The Costa Rica News (TCRN) – Our boat quickly found its synchronicity with the water, rising with the wave’s curling crescent, then dipping down into the trough.  I felt the sun on my right cheek, right arm, right thigh, the rest protected by the shade of a large awning.  Drake Bay, a cove in the Osa Peninsula in southeastern Costa Rica, gradually disappeared behind me.  The sky’s palest shade of blue, its azure, melted into the ocean’s navy, lapis lazuli turquoise.  Interminable amounts of brilliant blue caused me to marvel at the fact that the color is synonymous with sadness.  Among these blue waters live what all eyes on the boat were searching for: dolphins.

An hour and a half into the tour, enveloped by the Pacific Ocean, I felt a solitude, even while surrounded by people.  It’s been said that one can feel the most alone while in a crowd.  I wasn’t alone; rather I was acknowledging the singularity of my experience.  Suddenly, to my right, I saw a small splash.  Everyone became alert, having been lulled into relaxation or contemplation by the rhythm of the boat, and the cool breeze battling the competing sun.  Camera ready, there was another leap from the water, and another, and then three at a time, the elegant choreography of a ballet performed around us by a large pod of spotted dolphins.  Cameras clicked and cheers were emitted when one executed a particularly impressive gran jete.  According to the owner of Divine Dolphin Tours, Sierra, we were among more than three hundred of these magnificent animals.  For over an hour, the dance of the dolphins continued until play time was over, and the search for food began.

Once they had dispersed, and the wild water was again calm, we put on snorkeling equipment and slid into the cool sea.  As soon as I submerged my head, all went silent save the sound of my own steady breathing.  The silence was as exquisite as the solitude.  Fish scales veiled me in sparkle, like I was the figurine in an ocean themed glitter globe.  I saw beneath me, a huge cluster of fish, technically called a “bait ball”, as they are food for larger animals, but I decided to rename it a, “swarming school of sardines”.  As I continued paddling my fins, a manta ray gently flapped its wings and swished its tail, gliding by without the least interest in my existence.  I, however, was entranced, and watched the fascinating creature until its descent into the depths below made it too difficult to make out a form.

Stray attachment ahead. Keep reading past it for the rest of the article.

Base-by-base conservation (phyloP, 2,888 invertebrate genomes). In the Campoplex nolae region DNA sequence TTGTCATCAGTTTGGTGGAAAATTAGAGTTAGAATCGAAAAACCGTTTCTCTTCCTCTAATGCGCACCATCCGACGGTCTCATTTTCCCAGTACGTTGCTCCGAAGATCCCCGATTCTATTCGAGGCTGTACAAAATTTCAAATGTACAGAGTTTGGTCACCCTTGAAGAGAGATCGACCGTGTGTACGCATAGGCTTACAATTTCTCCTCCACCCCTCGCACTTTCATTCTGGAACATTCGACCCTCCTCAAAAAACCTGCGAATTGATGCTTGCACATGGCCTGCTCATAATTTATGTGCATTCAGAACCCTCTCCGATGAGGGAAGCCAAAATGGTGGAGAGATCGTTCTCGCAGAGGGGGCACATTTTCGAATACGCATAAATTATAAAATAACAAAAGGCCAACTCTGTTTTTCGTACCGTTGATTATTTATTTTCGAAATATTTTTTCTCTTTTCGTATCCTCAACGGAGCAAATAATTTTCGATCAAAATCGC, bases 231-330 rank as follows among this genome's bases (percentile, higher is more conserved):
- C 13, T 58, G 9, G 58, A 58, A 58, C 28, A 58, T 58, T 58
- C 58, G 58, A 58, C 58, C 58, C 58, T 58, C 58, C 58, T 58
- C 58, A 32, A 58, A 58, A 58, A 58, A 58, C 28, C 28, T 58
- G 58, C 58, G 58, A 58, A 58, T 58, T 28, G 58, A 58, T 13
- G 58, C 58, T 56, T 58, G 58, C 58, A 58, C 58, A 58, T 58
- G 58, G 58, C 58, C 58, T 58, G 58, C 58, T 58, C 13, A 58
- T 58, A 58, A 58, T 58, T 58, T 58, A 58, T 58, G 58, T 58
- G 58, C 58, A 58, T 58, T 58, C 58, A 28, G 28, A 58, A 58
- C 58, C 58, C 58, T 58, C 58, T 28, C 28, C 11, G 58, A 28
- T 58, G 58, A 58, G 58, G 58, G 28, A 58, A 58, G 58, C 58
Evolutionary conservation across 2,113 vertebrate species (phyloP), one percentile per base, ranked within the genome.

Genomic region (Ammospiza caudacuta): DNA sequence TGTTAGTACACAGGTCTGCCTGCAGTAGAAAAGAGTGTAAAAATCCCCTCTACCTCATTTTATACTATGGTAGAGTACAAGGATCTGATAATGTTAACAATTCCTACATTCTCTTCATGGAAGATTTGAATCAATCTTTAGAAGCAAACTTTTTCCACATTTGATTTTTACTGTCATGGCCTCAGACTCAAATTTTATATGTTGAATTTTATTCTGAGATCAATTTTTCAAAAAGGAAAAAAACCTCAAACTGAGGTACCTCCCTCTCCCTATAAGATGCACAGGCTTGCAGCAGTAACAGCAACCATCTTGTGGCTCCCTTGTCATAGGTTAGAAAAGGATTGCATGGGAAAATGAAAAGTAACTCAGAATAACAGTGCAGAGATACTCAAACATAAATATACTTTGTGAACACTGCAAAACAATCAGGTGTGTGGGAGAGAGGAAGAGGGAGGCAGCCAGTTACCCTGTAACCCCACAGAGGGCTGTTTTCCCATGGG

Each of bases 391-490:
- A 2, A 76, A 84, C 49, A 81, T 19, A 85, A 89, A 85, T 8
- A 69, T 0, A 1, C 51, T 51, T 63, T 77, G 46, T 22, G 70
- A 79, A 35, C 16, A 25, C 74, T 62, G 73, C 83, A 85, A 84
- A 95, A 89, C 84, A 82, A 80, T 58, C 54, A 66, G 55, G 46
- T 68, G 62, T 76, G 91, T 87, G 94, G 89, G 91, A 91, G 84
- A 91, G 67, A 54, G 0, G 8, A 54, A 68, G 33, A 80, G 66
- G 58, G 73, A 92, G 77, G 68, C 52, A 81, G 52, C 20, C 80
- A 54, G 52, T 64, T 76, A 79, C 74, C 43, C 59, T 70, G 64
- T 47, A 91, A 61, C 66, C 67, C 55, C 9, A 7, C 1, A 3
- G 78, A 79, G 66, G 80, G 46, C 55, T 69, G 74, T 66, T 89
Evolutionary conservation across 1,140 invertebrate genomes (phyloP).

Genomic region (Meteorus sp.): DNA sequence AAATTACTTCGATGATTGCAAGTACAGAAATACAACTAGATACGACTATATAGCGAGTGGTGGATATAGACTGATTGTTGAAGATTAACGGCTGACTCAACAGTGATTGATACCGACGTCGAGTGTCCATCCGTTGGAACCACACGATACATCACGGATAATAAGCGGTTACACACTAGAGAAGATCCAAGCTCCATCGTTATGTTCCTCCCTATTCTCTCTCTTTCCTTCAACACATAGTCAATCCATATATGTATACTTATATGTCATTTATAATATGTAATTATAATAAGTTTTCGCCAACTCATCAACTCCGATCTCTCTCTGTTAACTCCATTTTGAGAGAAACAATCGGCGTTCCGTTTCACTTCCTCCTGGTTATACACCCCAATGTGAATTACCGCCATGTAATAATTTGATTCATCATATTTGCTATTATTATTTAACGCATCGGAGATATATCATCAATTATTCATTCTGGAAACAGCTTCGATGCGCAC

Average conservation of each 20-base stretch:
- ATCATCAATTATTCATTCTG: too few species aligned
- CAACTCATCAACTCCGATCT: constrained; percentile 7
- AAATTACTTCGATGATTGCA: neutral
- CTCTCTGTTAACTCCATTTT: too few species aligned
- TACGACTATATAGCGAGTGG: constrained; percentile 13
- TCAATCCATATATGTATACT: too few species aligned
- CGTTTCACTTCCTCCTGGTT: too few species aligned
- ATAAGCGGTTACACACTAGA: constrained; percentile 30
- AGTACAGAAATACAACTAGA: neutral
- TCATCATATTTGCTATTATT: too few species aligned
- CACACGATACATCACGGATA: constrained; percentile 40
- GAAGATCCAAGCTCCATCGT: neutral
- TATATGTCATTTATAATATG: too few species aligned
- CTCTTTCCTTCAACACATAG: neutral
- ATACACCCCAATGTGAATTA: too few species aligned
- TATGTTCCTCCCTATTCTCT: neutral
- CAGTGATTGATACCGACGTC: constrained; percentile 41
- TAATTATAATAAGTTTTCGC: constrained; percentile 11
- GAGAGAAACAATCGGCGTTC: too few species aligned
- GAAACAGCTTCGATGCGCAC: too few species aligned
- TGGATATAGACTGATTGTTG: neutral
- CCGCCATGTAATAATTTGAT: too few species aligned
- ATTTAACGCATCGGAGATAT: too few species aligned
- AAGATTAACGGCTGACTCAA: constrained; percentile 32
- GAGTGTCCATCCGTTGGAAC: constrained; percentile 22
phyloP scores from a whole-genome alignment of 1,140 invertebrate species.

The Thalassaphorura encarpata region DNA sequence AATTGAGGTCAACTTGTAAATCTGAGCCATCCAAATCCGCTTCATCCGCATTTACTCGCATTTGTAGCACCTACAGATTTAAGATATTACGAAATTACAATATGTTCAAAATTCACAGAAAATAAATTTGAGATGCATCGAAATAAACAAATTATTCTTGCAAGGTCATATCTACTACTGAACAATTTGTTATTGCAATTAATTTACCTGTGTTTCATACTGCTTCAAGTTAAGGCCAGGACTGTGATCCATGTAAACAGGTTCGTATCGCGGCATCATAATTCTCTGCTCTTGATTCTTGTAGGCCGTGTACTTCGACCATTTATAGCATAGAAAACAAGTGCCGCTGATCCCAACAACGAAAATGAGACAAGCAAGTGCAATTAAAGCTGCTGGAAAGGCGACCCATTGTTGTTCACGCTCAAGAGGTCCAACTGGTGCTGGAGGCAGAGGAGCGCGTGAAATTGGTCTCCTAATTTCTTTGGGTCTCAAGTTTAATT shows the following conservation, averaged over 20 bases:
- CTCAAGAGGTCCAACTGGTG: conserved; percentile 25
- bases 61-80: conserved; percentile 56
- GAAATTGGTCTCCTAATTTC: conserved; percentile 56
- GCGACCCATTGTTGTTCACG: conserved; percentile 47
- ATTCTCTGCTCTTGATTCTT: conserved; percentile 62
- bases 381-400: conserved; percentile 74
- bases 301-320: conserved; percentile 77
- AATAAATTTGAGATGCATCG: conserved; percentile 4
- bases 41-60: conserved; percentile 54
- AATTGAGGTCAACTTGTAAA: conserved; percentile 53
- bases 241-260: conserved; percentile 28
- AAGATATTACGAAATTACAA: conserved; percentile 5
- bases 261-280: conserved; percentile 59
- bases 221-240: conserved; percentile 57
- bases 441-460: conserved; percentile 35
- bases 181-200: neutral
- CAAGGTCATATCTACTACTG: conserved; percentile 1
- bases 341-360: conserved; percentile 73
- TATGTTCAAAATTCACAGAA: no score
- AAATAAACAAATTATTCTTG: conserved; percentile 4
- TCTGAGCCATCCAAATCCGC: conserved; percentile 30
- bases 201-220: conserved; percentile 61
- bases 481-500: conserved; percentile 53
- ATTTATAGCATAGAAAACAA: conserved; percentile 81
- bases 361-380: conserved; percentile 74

Several hours and several hundred pictures later, the time came to make the long journey home.  We stopped once, to visit with two sea turtles who had been spotted by the boat’s captain.  We carefully approached, and their mottled shells became visible, heads peeping inquisitively out of the water.  Then, we watched as the paddle-shaped front flippers gracefully propelled them elsewhere.  As the boat once again found its rhythm with the waves, two bottle-nosed dolphins vaulted into the air while other members of the pod swam in front of the boat.  They were travelers, perhaps guides as well, leading us to shore.  We were lucky, Sierra told us.  It was a plentiful day.  Not only had we seen so many, but two varieties of the dolphin species.

Days like this could be numbered. During the tour, she and two researchers had been tracking numbers, coordinates, and the species of dolphin.  As our group delighted in the friendly, playful animals, their Costa Rican Marine Biologist and a volunteer had been taking detailed, copious notes.  Marine animal numbers are in drastic decline these days, dolphins and sea turtles both lost to commercial fishing.  Long lines, shrimp boats, and tuna boats cast their far-reaching nets and lines and crowd the waters with fishing gear.  In this process, they catch the intended sea life, but also entrap whales, dolphins, sea turtles and countless other sea life.  Whales typically have strength enough to break through the encumbrances, although a dead baby Humpback washed up to the Osa shores last year, dead from a line still tied around it’s tail, but the dolphins’ and turtles’ struggles are fruitless.  They slowly drown.  As the numbers rapidly drop, research becomes more and more paramount to demonstrate the need to create a marine protected area (MPA), freeing these animals from unnatural dangers.  Partnership with The Centre for Cetacean Research CEIC – Costa Rica, based in Golfo Dulce and grants from international organization Whale and Dolphin Conservation – WDC http://us.whales.org:80/) and Costa Rica’s, MarViva http://www.marviva.net/index.php/es/) assist in this effort, but more help is needed to support the marine biologists and other researchers working diligently to protect that which is, indeed, divine.

Visit the Divine Dolphin’s campaign site, MPA for Osa at http://www.mpaforosa.com to take action by signing our online petition and/or support their work by going on one of their research tours, which can be booked through http://www.divinedolphin.com.

By Elizabeth Dickinson

Photos from Divine Dolphin Tours

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The Costa Rica News (TCRN)

San Jose, Costa Rica